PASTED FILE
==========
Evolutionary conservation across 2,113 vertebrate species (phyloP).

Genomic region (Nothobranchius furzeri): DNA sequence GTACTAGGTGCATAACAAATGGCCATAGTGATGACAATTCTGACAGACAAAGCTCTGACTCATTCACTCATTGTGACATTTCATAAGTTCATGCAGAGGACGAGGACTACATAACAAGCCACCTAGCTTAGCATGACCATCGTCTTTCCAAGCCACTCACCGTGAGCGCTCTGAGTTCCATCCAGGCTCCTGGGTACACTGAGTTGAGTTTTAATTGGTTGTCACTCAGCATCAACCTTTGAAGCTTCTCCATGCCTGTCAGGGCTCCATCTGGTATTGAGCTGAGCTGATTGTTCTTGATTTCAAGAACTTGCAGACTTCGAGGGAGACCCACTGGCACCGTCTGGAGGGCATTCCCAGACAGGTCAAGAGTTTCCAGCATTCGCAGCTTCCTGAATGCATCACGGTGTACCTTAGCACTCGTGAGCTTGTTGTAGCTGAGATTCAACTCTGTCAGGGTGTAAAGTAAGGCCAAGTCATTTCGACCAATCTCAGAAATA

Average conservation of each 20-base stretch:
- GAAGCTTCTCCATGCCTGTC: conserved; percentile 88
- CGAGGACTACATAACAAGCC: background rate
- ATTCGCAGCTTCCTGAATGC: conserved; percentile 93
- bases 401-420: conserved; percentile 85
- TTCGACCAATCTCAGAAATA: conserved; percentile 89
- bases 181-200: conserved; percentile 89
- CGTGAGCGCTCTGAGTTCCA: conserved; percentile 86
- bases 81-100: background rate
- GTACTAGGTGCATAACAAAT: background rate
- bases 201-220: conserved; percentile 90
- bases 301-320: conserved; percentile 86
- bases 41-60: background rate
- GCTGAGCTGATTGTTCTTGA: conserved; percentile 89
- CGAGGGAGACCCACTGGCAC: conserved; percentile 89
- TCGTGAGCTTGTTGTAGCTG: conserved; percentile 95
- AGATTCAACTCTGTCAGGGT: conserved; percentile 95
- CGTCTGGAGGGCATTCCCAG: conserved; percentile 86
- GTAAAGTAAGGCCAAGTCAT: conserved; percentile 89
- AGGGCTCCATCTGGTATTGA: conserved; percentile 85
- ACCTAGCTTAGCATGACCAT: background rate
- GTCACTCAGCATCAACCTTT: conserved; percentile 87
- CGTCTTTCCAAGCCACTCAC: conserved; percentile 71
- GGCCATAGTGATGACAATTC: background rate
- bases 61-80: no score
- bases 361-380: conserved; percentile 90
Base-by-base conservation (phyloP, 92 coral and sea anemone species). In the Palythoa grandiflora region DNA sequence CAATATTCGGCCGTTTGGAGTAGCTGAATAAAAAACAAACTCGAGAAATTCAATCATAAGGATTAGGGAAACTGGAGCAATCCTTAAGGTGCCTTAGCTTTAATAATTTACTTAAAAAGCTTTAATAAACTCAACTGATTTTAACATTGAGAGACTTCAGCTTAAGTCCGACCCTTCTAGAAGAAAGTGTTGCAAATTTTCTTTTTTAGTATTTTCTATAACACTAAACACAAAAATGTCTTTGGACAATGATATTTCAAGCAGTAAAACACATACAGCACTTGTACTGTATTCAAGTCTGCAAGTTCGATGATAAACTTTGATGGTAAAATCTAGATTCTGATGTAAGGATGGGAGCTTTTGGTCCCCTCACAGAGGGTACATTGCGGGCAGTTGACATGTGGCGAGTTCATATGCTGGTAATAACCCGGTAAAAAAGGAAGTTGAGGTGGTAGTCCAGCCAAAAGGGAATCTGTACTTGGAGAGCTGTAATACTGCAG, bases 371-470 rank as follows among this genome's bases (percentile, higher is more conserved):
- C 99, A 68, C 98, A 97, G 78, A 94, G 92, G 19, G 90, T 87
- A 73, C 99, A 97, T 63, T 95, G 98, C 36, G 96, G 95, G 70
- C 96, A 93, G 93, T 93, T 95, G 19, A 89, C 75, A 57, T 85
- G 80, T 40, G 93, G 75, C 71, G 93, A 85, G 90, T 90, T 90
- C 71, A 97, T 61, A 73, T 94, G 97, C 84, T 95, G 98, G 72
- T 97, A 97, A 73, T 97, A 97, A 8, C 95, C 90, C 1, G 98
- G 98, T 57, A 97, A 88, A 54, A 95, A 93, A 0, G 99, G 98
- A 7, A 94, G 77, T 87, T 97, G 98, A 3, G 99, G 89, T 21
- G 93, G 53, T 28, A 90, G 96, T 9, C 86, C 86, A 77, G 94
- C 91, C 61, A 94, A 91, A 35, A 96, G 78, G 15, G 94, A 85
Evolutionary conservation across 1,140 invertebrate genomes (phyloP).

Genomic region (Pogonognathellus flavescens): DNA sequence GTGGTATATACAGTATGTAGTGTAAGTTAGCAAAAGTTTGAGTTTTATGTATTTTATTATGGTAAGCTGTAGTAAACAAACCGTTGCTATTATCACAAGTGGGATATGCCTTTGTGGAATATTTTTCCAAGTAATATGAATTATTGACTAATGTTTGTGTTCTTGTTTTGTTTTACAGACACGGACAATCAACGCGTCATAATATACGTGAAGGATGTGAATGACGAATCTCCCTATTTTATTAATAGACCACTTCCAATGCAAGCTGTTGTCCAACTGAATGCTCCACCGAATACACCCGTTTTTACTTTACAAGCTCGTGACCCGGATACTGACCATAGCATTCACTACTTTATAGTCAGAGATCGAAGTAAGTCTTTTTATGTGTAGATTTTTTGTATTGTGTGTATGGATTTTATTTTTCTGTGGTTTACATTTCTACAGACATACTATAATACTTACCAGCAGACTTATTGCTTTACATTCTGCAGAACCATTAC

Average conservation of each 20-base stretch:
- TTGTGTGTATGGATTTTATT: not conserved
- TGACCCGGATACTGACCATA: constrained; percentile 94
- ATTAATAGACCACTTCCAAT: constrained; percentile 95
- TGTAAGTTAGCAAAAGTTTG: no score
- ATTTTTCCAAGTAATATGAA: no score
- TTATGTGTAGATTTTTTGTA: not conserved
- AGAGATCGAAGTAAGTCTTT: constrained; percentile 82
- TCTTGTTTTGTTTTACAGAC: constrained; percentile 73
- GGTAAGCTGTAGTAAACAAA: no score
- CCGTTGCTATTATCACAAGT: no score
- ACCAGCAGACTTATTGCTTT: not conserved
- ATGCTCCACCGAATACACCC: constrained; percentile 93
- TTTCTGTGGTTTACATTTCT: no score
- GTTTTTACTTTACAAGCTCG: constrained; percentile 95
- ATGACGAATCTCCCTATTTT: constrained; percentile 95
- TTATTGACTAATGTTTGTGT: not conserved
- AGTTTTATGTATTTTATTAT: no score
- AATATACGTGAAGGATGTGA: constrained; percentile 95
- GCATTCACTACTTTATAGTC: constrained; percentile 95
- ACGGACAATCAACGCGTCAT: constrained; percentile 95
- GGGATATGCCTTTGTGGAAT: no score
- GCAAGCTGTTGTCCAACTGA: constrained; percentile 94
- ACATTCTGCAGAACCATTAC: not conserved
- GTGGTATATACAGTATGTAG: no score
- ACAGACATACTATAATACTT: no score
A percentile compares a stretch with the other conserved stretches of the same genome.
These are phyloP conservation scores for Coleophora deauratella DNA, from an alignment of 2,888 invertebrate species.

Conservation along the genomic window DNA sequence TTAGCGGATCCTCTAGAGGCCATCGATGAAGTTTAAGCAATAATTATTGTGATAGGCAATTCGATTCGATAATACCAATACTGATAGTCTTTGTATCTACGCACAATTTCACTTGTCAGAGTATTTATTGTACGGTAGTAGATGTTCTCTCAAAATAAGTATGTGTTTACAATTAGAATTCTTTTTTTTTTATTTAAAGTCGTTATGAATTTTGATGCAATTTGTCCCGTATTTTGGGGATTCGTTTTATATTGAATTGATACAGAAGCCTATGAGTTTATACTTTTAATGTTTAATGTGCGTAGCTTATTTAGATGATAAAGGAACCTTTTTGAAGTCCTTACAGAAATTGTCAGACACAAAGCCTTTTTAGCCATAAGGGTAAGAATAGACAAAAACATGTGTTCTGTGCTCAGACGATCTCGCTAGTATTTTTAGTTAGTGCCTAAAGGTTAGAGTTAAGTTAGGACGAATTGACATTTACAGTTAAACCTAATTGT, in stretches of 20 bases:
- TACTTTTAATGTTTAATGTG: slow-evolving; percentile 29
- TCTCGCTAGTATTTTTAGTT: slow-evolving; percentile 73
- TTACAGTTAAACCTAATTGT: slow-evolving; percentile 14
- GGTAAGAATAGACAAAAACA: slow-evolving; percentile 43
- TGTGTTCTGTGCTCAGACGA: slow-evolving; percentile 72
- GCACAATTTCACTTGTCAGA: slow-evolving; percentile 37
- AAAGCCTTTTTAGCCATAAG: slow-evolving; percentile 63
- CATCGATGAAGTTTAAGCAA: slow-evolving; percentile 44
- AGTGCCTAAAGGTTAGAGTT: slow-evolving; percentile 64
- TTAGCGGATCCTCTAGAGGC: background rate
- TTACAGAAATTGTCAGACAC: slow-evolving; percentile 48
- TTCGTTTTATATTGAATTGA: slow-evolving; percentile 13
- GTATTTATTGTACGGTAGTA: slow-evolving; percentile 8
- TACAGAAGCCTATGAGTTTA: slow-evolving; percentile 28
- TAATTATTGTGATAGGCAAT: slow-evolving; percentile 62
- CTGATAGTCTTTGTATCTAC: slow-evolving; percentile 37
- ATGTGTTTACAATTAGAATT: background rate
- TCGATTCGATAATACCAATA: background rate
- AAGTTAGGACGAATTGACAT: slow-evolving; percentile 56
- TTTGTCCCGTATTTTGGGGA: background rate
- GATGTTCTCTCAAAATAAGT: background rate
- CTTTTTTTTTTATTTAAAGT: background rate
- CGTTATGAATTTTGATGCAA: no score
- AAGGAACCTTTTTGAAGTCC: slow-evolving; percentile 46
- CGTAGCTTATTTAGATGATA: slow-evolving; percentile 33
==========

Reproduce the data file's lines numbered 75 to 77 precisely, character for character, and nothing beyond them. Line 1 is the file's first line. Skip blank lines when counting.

- TGTGTTCTGTGCTCAGACGA: slow-evolving; percentile 72
- GCACAATTTCACTTGTCAGA: slow-evolving; percentile 37
- AAAGCCTTTTTAGCCATAAG: slow-evolving; percentile 63